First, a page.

Summer’s here, and along with the warm sunshine come hot new deals in the Cult of Mac Store. This week, we’ve got an awesome smartphone-controlled plane, a set of comprehensive courses in graphic design for Adobe Creative Suite, a time-saving task manager, and a powerful VPN. Read on for more details:
An employee of PC World, a U.K.-based computer superstore, has admitted to stealing 27,000 euros ($30,000) worth of Apple products from his workplace. Oh, the irony!
21-year-old Eoin Giles of Dublin, Ireland, pleaded guilty to stealing 21 MacBooks, six Apple Watches, and seven iPads Pros, and then selling them on. Giles described it as a “stupid” attempt to make money.
A one-time senior manager at Apple manufacturer Foxconn is facing a possible ten years in jail after allegedly stealing 5,700 iPhones and selling them on for $1.5 million.
The thefts reportedly took place at one of Foxconn’s factories in Shenzhen, China, where the manager — identified only as “Tsai” — used eight employees to help smuggle the handsets out of the building.
Former NBA player Rex Chapman pleaded guilty to four counts of felony theft this week. He was arrested for not only stealing over $15,000 worth of Apple gear from the store in Scottsdale, Arizona, but also for selling it at local pawn shops.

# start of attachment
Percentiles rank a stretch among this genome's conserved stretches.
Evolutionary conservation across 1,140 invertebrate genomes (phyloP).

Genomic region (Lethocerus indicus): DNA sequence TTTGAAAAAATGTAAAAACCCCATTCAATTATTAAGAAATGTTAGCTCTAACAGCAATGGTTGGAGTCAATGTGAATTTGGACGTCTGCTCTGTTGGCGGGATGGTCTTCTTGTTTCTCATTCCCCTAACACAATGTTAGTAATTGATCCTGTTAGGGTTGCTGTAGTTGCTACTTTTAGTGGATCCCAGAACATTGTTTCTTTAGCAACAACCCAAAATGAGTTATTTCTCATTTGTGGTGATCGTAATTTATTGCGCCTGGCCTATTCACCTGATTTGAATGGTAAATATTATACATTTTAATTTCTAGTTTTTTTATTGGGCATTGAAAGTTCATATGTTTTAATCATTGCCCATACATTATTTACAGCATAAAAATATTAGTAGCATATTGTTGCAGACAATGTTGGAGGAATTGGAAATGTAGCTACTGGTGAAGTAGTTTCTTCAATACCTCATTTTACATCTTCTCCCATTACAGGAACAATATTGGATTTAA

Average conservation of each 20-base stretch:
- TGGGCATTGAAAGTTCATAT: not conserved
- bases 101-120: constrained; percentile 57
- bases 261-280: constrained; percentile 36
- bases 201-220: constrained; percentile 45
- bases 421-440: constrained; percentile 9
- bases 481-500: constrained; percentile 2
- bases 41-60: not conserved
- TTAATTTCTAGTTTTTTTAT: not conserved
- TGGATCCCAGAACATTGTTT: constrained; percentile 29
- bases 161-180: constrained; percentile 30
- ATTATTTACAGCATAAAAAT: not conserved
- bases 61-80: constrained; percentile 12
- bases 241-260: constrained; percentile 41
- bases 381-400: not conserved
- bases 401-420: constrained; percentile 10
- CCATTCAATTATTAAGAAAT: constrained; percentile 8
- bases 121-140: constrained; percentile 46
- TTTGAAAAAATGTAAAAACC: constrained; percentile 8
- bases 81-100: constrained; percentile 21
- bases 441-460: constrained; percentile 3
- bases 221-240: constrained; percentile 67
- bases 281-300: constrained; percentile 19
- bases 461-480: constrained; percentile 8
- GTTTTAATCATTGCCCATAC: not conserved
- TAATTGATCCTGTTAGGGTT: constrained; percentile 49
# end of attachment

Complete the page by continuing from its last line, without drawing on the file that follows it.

Chapman allegedly pretended to use the Apple Store’s self-checkout system, leaving without actually paying for the items.
Despite the presence of the anti-theft Find My iPad solution, thefts of iPads (along with other tablets) have soared on UK railways over the past year. According to figures obtained under the Freedom of Information Act, thefts of iPads are up 10 percent for 2013 — with only 2 percent of the reported 949 stolen units ever recovered by their owners. During that same period of time, thefts of laptops and computers fell by 22 percent.
Thieves in San Francisco are reportedly forming teams and developing new ways to steal your smartphone. The various schemes they’ve devised usually employ one person to create a distraction while another nabs your device and takes off with it. But a more recent trend uses a phony good Samaritan who will actually return your device in the hope of receiving a reward.